Facebook outreach helps thousands of vulnerable Missourians

In the fall of 2020, Firesign published an e-book entitled “Connecting in a Crisis” that highlighted five law firms working to connect with their clients and communities in new ways during the pandemic. You can access the complete book using the download form on this page.

For Legal Services of Eastern Missouri, a nonprofit that provides free civil legal assistance to low-income clients and families, the COVID-19 pandemic may have forced the offices to close, but the organization couldn’t let a crisis stop its work.

The group provides free legal help in 21 counties for those who have civil legal issues that affect housing, elder law, public benefits, consumer fraud, healthcare, children’s well-being, special education and relief from domestic violence. So they knew they had to help. But with stay-at-home orders limiting their options, and the courts closed, the big question was how to help during the pandemic.

The Missouri unemployment rate was surging — it had been less than 4 percent in March but jumped to nearly 10 percent in April. In raw numbers, instead of a few thousand initial unemployment claims every week, there were tens of thousands — even a couple of weeks when the count passed 100,000, according to the Department of Labor.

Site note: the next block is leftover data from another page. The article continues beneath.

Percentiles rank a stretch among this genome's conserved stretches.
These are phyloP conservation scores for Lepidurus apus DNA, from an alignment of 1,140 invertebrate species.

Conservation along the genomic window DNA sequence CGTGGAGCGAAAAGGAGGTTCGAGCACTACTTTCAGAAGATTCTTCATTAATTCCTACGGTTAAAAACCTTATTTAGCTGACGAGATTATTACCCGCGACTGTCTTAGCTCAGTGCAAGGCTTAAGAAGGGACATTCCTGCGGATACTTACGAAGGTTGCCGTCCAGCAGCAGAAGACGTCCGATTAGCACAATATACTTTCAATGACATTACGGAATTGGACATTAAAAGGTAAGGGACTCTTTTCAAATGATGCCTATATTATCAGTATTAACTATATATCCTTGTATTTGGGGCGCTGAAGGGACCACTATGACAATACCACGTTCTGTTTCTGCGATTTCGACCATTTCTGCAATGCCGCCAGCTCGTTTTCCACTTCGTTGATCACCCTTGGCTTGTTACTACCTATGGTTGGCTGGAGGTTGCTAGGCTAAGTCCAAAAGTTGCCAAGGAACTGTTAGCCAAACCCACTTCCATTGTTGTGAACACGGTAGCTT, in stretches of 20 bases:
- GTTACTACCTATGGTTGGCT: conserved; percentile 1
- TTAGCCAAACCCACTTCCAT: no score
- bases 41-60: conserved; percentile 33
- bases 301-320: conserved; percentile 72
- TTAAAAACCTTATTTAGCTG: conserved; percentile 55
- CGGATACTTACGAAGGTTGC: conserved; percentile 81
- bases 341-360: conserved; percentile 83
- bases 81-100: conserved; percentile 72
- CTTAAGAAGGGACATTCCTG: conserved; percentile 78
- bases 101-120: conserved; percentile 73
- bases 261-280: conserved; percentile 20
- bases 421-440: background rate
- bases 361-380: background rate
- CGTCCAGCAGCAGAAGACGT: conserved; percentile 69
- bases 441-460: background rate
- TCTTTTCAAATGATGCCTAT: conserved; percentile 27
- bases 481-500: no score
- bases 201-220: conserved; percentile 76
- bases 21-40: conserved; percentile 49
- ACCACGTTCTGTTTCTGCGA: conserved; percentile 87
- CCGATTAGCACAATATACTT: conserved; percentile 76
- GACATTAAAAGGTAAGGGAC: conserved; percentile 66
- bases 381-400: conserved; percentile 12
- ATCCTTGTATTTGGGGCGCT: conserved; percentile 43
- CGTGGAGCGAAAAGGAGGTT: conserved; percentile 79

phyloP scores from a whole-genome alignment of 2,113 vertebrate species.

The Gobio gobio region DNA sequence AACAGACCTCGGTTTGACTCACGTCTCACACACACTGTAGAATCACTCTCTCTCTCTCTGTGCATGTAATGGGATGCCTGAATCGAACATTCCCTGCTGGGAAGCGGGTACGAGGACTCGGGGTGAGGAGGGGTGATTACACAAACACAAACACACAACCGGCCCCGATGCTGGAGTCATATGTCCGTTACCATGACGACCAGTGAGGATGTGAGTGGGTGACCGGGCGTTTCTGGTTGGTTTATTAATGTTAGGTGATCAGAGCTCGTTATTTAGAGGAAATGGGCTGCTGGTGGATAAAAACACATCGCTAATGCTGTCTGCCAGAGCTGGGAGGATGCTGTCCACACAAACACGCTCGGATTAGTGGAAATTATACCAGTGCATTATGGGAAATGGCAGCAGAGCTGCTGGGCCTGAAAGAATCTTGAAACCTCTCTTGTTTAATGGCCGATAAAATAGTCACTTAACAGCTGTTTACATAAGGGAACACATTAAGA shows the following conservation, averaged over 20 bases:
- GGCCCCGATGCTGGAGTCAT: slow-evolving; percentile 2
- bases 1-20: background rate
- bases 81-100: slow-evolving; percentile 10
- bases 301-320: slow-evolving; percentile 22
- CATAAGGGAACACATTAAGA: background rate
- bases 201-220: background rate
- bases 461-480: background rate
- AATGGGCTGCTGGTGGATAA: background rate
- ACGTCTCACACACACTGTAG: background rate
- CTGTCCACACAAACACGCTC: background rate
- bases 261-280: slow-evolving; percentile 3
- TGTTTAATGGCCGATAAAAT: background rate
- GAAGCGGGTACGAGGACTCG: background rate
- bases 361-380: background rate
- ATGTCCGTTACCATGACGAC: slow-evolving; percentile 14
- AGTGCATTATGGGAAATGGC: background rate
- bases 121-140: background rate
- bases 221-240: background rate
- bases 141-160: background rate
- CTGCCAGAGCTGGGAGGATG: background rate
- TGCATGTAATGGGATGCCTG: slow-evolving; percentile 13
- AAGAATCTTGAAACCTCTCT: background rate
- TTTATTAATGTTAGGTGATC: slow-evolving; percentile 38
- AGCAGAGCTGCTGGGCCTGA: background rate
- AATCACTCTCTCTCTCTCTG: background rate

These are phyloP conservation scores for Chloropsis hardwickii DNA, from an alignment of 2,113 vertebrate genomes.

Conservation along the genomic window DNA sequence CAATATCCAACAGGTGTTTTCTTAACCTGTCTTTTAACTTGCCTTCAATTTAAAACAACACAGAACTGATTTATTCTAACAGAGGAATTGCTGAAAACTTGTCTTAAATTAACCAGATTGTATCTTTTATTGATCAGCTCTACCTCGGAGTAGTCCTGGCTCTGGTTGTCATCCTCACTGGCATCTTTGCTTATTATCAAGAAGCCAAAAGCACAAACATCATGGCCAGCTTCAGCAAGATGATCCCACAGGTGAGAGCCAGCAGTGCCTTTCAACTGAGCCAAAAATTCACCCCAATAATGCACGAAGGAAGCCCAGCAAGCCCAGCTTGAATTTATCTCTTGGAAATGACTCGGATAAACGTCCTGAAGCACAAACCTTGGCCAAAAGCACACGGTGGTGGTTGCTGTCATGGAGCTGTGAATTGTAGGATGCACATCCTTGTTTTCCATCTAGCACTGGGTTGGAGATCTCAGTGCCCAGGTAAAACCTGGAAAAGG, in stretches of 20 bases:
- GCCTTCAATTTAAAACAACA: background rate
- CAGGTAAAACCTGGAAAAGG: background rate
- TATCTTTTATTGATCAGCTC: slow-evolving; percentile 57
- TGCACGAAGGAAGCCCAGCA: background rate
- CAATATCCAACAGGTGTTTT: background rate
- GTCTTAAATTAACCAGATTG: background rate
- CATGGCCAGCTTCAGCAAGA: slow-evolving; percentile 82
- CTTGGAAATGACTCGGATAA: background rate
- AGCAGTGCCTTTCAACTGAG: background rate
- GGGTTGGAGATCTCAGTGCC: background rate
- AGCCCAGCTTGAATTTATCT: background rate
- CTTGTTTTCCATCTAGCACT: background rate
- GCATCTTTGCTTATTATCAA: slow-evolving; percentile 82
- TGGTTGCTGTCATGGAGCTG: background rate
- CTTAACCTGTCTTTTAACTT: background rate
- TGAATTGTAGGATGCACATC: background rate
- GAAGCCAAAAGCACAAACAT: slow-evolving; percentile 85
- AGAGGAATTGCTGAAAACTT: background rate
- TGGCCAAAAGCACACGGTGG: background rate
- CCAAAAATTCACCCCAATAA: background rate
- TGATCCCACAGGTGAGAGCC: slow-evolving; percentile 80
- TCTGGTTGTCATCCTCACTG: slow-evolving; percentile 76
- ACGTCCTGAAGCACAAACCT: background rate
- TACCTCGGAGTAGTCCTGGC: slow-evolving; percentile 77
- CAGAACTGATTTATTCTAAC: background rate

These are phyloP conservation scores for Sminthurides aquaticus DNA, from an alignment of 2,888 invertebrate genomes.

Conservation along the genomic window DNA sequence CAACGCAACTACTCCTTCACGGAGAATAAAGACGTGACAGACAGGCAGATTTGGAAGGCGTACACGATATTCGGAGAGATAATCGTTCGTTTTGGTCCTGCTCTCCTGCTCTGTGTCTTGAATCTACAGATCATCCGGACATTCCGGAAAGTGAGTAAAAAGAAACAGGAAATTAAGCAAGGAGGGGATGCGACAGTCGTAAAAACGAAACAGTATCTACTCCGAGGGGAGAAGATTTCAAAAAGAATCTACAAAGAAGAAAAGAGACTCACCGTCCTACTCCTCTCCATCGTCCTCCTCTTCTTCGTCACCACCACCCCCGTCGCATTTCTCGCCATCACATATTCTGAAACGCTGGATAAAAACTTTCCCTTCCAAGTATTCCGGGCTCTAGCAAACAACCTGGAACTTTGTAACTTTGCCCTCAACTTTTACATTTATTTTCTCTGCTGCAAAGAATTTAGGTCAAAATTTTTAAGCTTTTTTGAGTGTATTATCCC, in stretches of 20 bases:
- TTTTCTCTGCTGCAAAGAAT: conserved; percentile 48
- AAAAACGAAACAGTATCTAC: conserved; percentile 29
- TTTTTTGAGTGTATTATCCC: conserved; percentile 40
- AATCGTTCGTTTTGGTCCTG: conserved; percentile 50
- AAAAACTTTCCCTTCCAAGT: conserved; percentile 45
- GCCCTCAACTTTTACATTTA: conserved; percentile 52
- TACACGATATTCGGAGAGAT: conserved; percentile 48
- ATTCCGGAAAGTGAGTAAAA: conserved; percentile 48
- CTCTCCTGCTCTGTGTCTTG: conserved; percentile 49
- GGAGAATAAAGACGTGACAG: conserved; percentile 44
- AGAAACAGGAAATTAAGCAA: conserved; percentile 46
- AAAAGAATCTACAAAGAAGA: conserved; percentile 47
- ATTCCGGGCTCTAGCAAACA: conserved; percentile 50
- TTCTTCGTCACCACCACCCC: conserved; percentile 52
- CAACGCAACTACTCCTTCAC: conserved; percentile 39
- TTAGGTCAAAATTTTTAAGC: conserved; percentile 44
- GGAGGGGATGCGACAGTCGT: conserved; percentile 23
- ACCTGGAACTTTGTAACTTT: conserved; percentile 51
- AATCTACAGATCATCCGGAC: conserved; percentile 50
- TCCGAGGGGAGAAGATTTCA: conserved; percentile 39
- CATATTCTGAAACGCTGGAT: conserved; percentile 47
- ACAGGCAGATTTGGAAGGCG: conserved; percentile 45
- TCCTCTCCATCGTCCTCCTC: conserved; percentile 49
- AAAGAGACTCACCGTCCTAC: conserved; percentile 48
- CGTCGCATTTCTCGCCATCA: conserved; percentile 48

“Our client group is among the most vulnerable,” said Latasha Barnes, an attorney with the nonprofit organization. “And now our potential eligible client group had expanded significantly. We had so many people losing jobs who now needed public benefits and just don’t know what to do — people who probably hadn’t had to worry about housing stability or income stability. So not only are we navigating a public health crisis, but now people are having personal financial crises, and that really makes everything more complicated.

A community partner recommended offering virtual services for those who might be struggling during the pandemic, and the idea for webinars was born, said Louisa Gregory, associate director of development for special events and digital media.

The effort sparked a social media outreach that has become more successful than the staff at Legal Services of Eastern Missouri ever dreamed,w reaching more than 40,000 people and growing.

Finding the Right Podium